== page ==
Welcome to the first Ocean Talk Friday of 2018. I am pleased to be joined by Melissa Marquez to provide our opinions on this weeks articles about banning plastic straws in the UK and how a type of shark is eating seagrass.
Environmentalists Back Organization’s Push For Plastic Straw Ban
Plastic straws tend to be the most common items found along the beaches of the UK and people are sick of them, especially in the United Kingdom. Global culture seems to have accepted the fact that plastic straws should be added to every drink in a restaurant or wherever drinks are served. It is rare to find a restaurant in the world that does not add a straw in your drink without you even asking. And why do we need straws?
I assume it is because of sanitary reasons. People do not want to drink from glasses that many others have had a drink from the same glass; however, those glasses have been through industrial-style dishwashers that kill any sort of germ possible through soap and extreme heat (ask anyone who has worked in a restaurant about unloading the dishwasher…it gets hot!!!). There is no need to have a straw in a drink for the majority of the population.
Melissa and I chat about how ridiculous it is that we have to ask for no straws in restaurants. We also chat about the alternatives to straws and how there are some exceptions to the rule of people who need straws and how to address it.
Take a listen above.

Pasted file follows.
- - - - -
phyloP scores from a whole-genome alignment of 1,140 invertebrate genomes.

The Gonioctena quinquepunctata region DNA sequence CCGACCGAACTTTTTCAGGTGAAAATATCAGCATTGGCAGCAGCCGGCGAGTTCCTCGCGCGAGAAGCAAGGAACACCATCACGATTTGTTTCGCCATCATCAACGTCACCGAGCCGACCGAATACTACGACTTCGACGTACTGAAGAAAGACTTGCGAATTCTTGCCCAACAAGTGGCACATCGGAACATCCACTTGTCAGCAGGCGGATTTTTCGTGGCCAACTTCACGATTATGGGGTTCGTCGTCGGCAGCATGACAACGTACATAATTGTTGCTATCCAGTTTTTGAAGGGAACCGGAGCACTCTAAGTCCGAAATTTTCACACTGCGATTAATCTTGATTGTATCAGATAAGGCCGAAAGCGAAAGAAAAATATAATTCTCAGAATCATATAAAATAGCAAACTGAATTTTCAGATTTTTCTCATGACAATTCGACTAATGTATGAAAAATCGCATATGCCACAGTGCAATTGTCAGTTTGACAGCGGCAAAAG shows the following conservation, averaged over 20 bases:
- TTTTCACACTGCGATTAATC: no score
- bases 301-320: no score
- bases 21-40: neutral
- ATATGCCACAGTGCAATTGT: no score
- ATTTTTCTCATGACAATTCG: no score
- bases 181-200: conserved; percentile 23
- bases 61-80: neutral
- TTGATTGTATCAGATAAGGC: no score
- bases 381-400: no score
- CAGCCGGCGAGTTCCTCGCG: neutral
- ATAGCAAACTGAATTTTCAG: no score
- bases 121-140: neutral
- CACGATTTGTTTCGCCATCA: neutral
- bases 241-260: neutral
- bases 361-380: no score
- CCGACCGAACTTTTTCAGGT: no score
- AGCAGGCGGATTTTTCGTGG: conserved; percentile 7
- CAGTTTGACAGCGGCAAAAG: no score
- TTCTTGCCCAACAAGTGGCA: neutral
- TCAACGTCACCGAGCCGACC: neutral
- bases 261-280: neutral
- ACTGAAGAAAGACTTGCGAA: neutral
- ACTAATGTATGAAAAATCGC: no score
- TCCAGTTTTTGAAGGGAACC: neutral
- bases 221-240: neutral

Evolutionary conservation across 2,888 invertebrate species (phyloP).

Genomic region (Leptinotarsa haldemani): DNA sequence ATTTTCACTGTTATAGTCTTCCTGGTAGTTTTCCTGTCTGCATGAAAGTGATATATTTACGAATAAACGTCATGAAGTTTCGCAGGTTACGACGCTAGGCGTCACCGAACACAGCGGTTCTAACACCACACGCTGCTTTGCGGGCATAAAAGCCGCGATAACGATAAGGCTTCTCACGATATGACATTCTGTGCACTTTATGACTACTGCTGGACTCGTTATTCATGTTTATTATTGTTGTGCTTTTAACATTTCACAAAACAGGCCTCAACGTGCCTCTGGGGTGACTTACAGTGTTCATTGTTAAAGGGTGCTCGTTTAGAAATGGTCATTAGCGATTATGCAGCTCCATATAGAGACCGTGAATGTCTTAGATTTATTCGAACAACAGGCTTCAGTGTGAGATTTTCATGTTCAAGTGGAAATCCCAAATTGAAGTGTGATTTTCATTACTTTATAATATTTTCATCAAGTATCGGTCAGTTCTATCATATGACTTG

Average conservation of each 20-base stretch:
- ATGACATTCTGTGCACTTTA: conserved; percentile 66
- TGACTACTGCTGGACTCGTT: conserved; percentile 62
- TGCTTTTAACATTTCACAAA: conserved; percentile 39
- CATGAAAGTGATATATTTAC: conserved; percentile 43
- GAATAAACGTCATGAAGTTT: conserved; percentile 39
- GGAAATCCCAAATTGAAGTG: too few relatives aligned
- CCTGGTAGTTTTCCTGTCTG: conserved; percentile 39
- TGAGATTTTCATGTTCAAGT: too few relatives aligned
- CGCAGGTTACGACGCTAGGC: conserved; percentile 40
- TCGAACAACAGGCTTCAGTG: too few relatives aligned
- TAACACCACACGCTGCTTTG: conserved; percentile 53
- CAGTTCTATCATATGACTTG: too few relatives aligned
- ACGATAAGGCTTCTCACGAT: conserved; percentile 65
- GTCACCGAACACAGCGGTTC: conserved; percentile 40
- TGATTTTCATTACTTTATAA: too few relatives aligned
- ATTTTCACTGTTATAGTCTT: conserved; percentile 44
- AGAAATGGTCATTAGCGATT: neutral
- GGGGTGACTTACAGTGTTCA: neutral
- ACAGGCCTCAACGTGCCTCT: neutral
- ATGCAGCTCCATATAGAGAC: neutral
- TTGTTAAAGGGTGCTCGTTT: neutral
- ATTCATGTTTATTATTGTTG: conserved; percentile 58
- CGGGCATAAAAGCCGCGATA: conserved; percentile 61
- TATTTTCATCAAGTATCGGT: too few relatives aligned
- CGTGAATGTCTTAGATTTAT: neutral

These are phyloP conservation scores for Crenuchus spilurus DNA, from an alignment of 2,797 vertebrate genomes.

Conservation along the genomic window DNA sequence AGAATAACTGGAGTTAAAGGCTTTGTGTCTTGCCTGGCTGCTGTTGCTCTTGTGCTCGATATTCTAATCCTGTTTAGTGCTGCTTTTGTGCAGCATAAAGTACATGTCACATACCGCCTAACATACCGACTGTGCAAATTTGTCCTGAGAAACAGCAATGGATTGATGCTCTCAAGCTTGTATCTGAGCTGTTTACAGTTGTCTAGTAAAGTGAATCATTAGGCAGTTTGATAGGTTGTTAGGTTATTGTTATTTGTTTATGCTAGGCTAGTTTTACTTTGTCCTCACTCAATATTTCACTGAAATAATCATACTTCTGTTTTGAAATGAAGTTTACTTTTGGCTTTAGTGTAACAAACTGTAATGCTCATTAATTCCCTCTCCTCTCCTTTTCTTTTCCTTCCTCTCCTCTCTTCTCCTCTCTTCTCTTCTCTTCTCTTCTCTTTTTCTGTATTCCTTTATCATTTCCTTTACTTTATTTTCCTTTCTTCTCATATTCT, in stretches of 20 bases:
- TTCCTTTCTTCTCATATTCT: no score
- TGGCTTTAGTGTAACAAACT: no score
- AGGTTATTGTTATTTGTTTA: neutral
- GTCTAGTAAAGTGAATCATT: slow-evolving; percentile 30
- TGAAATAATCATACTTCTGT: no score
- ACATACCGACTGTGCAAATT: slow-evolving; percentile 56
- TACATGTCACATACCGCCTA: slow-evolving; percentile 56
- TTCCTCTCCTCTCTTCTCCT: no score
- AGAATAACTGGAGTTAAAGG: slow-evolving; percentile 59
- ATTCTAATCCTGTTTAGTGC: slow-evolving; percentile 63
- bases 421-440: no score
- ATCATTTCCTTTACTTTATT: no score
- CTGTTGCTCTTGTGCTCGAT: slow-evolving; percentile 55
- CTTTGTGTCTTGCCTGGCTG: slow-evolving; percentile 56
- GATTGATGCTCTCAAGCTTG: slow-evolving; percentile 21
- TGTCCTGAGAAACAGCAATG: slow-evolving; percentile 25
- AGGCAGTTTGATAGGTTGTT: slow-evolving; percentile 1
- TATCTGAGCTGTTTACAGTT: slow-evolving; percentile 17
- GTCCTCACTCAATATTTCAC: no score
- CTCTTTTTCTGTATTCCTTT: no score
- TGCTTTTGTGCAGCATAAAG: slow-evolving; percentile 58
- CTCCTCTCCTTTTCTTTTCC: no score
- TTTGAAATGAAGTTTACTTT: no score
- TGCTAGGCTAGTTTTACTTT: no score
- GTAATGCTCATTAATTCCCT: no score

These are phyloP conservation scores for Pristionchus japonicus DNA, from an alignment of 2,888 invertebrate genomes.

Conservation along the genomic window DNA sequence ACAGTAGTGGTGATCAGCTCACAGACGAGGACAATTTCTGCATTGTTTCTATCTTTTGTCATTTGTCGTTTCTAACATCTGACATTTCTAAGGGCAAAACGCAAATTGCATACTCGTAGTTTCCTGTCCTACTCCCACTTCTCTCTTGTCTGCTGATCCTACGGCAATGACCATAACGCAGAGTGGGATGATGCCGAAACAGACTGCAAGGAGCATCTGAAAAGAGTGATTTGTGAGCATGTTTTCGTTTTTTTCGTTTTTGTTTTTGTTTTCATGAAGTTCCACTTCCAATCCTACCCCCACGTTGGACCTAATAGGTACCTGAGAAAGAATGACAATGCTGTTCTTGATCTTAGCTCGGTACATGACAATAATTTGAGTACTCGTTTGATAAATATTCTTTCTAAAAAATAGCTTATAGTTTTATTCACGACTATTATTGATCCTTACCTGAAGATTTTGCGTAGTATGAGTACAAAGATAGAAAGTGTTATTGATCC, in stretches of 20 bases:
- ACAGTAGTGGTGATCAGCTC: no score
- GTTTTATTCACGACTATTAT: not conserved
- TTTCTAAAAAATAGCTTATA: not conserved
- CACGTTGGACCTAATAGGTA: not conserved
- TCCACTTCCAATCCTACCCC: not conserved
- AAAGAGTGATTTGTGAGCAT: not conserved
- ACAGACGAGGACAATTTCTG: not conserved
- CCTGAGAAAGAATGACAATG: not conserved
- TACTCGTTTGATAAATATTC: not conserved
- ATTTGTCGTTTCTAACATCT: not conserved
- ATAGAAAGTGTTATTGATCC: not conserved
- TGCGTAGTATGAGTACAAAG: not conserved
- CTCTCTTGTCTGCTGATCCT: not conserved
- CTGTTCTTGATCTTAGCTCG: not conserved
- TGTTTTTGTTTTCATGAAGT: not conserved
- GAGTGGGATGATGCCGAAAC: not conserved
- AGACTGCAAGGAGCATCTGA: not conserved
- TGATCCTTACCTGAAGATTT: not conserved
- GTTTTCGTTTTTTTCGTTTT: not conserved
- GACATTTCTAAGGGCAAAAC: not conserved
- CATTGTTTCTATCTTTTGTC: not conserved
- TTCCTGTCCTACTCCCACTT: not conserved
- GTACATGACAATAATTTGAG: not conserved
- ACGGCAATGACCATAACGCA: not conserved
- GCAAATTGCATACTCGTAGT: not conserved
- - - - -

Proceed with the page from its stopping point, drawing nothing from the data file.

Bonnethead Sharks Found To Eat And Digest Seagrass
Are Bonnethead sharks becoming vegetarian to help reduce Climate Change? Likely not! However, researchers in California has found that Bonnethead sharks have developed a special enzyme to help breakdown seagrass as a legitimate food supply.
The shark typically feeds within seagrass habitats to find small fish and invertebrates that are hiding within the blades of seagrass. It is safe to assume that the sharks ingest seagrass as they attempt to catch their prey. Their ability to digest seagrass for nutritional value must be an evolutionary adaptation that allows the sharks to take advantage of their collateral damage while hunting their prey.
Scientists discovered a special enzyme that helps the sharks to digest the fibrous seagrass as it would be difficult to digest the material with their short intestines. The enzyme breaks down the seagrass and the nutrients are absorbed into their bodies.
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